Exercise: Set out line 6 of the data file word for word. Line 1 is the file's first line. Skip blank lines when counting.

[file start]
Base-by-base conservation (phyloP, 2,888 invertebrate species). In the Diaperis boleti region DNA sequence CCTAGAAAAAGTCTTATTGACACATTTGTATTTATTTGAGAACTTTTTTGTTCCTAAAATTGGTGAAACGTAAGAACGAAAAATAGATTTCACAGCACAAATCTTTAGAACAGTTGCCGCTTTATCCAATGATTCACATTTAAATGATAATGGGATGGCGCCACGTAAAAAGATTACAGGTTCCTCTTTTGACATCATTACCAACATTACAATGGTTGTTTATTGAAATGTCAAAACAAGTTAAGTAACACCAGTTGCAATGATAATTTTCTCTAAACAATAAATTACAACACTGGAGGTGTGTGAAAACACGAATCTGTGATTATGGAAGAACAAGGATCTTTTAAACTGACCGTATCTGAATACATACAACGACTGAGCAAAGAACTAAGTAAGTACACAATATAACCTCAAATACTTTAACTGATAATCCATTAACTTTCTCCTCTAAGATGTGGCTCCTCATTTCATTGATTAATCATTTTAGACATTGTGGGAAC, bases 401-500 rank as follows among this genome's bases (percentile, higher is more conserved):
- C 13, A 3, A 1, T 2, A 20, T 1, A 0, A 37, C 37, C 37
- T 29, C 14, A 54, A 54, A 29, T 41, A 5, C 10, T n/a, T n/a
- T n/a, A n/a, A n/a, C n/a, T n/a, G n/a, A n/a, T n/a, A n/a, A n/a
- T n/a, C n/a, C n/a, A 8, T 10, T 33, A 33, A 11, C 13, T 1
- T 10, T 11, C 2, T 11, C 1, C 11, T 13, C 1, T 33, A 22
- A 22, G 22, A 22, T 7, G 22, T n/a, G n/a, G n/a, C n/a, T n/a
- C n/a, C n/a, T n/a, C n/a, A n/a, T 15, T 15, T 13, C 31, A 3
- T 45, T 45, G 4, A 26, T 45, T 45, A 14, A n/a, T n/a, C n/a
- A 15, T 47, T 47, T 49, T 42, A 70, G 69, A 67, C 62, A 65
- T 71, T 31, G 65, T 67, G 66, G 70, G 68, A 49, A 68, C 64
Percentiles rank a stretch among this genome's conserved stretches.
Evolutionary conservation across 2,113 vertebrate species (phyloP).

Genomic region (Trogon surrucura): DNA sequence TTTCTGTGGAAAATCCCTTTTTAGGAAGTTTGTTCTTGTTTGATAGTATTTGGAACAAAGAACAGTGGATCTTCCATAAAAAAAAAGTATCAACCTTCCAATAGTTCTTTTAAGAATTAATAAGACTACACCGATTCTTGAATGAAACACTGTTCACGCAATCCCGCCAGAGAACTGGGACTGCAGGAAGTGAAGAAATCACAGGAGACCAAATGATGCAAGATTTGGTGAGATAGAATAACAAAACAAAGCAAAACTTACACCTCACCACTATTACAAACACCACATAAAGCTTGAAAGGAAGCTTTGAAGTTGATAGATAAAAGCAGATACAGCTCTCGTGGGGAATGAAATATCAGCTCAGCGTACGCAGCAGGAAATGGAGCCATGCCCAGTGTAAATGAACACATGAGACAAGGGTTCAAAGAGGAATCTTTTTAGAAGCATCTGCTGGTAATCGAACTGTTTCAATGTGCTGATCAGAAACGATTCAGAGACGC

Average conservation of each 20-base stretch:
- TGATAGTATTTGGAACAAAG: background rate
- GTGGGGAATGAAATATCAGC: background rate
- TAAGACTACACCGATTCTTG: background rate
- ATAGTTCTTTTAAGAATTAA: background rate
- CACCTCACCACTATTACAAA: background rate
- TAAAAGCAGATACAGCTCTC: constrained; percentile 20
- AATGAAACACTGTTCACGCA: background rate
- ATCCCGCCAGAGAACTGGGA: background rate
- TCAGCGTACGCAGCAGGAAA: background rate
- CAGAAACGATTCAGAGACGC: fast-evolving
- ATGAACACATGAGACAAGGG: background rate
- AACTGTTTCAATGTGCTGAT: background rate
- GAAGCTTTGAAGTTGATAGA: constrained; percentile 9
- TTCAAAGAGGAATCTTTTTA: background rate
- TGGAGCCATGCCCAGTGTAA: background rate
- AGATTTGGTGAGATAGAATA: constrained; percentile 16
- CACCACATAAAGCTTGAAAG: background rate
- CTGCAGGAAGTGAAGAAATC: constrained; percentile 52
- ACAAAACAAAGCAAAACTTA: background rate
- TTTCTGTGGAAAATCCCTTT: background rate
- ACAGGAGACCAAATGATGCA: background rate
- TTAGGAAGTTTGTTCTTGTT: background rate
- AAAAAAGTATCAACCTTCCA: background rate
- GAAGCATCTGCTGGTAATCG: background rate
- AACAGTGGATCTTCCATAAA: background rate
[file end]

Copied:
- T 10, T 11, C 2, T 11, C 1, C 11, T 13, C 1, T 33, A 22